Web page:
Don’t tell me there isn’t a problem with healthcare in the United States. (Now I know you’ve heard me rant about healthcare before, but I promise you this particular story comes from a new perspective and illustrates yet another aspect of our current crisis.)
Once I reached the point where I had done all I could to treat my sinus infection (first of my life, I might add,) I knew I needed help. With heat therapy and nasal irrigation I had cleared two of the four sinus cavities and could breathe through my nose for most of the day. The other two sinus cavities would not clear and although I doped up on the pain meds leftover from my last delivery, the pain was tremendous. I knew I had reached the point where I could do all I could, and I knew that if left untreated, sinus infections could cause serious problems.
Lucky for me it was Tuesday, because Tuesday night is the only time the local free clinic is open. In case you are one of those people who has always had insurance then you’re probably imagining some dingy drop-in full of people being tested for STDs, but this particular free community clinic doesn’t do STD, gynecological exams, mammograms, or obstetrics. This clinic is stricly for the uninsured and the working poor, who still need basic medical help.
The clinic’s posted hours on the website are Tuesdays only from 6-8pm. The sandwitch board at the door has expanded the end time to 8:30. I arrived early, and by the time I had found parking and found the correct entrance (the basement of the Methodist church) it was 5:54. I was the 59th person to check in. They reached capacity not long after me, and had to close their doors to new drop-ins. (Unpublished, they actually started working at 5 because the demand has been so high. In the fall they really did open at 6.)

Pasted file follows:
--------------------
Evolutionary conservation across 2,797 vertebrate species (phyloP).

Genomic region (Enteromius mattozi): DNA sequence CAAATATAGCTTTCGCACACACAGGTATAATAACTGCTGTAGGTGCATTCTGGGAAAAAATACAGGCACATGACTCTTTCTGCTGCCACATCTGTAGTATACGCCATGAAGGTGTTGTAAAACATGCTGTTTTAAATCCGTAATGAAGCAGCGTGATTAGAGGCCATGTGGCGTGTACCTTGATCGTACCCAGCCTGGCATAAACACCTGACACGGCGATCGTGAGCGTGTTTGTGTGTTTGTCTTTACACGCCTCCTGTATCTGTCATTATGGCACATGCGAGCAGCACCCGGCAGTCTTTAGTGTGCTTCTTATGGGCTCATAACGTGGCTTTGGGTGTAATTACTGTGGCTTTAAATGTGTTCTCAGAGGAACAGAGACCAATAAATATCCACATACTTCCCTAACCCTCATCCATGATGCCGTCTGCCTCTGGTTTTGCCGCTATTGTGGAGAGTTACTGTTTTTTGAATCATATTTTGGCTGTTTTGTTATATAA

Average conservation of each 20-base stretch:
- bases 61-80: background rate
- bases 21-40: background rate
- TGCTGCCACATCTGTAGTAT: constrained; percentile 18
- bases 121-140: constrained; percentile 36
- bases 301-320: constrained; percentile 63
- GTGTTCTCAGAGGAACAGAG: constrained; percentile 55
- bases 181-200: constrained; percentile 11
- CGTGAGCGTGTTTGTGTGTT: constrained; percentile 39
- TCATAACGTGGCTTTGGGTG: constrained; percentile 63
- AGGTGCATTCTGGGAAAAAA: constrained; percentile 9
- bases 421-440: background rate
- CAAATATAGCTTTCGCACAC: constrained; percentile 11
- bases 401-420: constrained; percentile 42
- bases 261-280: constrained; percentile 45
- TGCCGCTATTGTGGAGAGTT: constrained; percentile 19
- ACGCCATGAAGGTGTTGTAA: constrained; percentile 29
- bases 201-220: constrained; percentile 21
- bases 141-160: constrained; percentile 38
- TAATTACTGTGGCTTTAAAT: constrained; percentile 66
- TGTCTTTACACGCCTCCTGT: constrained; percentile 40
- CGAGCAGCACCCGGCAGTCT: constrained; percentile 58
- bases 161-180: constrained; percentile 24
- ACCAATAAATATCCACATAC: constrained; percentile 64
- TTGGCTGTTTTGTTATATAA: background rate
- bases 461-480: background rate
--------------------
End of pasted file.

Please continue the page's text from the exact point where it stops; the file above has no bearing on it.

Although it seemed the majority of them had been there before, there was still a large number of us who were first-timers. Demand for free healthcare is certainly on it’s way up, and all I could think of was how grateful I was that I had somewhere to go for antibiotics (a small thing by comparison,) and how grateful I was that the people sitting beside me had somewhere to go for their diabetic supplies.
Between the church volunteers, the students, the nurses, the doctors, and the pharmacists, it was an overwhelming operation of love, and each one treated each of us with graciousness, dignity, and respect. It was a beautiful thing. They were very busy, but they worked cheerfully.
I left at 9pm with what may be the second antibiotics I’ve ever had in my life, grateful, and tired, and so frustrated at the ignorance of those who have never gone without but insist that there is no problem with the healthcare in this country. There is no excuse for leaving millions of people high and dry because their employers do not offer health insurance, or because they are currently unemployed or underemployed. I’m going to stop now, because my blood is boiling. Just don’t ever, ever, ever tell me there is not a problem with healthcare in this country.